It has also been a chance for me to delve into my photo library from many trips and holidays and my "Remembering" blogs have been a chance to relive many special wildlife experiences we have had in countries around Europe.



Whilst in many parts of the world, and indeed in the UK, there are many places where nature is protected, there are serious threats to this biodiversity all over the planet, whether through human destruction, pesticides and other chemicals and pollution, climate change, microplastics, road building and many other threats. It is so important that the recovery from COVID-19 is a "green" recovery, an attempt to "build back better" and a chance to change the whole economic model from one of excessive consumption and a throw away society to one where our needs are met through environmentally sustainable methods of production. There are unfortunately, many people, often excessively rich or with vested interests (such as fossil fuel) who seek to undermine this transformation for their own gain, who seek to influence governments and indeed the fabric of democracy and accountability itself. My "Road to Recovery" blogs were based on a letter I wrote in response to a request for feedback from a civil servant in the Cabinet Office in the UK Government. These are an attempt to show what needs to be done to achieve that more sustainable, democratically accountable and fairer society that we need if we have any hope of keeping our small blue and green world a habitable place for all the people and wildlife on it. (There is of course a particular focus on the UK in the blogs)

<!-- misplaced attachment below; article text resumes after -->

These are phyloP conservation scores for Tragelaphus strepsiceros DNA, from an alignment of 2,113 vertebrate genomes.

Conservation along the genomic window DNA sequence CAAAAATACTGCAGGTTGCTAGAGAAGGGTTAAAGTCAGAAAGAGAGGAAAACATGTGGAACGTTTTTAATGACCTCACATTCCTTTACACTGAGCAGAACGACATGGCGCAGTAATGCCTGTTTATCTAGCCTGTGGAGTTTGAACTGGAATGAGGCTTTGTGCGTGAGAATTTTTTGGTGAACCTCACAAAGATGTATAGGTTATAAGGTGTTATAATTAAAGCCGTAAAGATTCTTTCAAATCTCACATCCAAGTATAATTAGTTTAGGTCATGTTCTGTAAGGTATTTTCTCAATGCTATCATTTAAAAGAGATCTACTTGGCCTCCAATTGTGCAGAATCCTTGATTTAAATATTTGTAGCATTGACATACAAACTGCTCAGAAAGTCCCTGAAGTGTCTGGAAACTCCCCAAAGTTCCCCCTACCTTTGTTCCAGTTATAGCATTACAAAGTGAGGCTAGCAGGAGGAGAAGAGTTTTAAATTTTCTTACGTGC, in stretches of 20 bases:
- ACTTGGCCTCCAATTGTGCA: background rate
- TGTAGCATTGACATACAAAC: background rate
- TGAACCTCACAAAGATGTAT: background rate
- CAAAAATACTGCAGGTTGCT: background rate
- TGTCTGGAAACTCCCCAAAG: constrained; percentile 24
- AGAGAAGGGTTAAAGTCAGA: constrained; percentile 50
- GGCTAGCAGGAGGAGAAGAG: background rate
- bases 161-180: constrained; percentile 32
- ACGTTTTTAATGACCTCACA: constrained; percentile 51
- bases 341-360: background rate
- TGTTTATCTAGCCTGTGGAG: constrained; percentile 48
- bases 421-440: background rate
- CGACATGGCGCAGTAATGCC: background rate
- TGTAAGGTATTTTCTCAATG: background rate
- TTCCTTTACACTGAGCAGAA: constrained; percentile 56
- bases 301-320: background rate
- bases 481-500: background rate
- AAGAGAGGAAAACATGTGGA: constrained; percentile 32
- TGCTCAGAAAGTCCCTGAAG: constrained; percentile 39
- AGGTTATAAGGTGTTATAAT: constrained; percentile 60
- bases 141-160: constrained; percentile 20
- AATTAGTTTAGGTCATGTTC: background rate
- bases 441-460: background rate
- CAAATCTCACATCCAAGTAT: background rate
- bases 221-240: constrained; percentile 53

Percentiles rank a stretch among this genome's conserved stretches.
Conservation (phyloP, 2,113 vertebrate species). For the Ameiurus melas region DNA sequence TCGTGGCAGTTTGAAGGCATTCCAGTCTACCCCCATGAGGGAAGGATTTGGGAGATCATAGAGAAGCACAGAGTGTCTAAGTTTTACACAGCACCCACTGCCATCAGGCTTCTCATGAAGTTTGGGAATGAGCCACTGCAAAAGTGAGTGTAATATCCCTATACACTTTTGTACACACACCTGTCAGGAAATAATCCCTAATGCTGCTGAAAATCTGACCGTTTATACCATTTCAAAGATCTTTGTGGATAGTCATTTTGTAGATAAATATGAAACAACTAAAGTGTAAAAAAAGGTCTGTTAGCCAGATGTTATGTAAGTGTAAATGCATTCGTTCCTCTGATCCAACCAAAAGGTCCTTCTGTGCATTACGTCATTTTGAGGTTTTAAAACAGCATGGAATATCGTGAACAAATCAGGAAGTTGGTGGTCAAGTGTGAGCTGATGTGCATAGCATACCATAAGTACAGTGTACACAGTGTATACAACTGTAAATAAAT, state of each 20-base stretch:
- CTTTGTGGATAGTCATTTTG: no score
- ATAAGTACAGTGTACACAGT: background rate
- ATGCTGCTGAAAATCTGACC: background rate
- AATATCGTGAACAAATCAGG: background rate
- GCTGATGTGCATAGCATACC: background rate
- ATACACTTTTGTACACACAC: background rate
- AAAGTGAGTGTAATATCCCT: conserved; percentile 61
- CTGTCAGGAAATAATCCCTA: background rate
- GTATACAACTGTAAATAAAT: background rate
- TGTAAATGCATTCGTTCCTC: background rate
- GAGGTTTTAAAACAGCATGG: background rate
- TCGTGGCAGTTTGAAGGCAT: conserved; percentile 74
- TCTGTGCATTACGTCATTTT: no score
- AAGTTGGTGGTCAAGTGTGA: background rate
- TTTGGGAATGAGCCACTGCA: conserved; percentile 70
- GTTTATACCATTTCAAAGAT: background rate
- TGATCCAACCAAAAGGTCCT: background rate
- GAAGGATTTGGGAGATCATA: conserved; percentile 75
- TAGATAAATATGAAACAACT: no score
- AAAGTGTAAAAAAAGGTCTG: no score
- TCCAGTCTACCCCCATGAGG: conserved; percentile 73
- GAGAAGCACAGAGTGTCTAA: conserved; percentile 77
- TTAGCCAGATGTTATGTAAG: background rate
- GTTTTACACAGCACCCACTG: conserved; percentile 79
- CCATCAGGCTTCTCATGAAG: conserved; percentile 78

The allotment has had a lot of love these past few months and the fruits of this are being realised, quite literally, with now at least ten punnets of blackcurrants picked, several punnets of raspberries and strawberries, with blackberries and blueberries to come, along with apples, pears and damsons for later in the year. We've tried to create a home for nature too, leaving some nettles and wild poppies to grow, keeping the marigolds and nasturtiums and comfrey going and planting more lavender. At home we are trying to expand the number of flowers good for pollinators even though we have quite a small space to do this in, and given that today yet another front garden down the street was concreted over, more important than ever that we create that haven in our locality.

2020 will be regarded as one of those defining years in history where everyone can remember what they were doing when lockdown started and everyone will, unfortunately, end up knowing someone who has suffered or died from COVID-19, and everyone will have a lockdown tale to tell to a future generation when they are much older. I hope that the beneficial shifts we have seen in behaviour, whether such as more cycling and walking, using more local businesses and food, more home working, online meetings and collaboration to name but a few, will continue post lockdown. The desire for equality and freedom for discrimination for BAME people, and the toppling of statues has also been a defining moment in history and this fight will need to keep being fought given that there are many in our society both here and in other countries that are racist and intolerant, and this extends into positions of power too.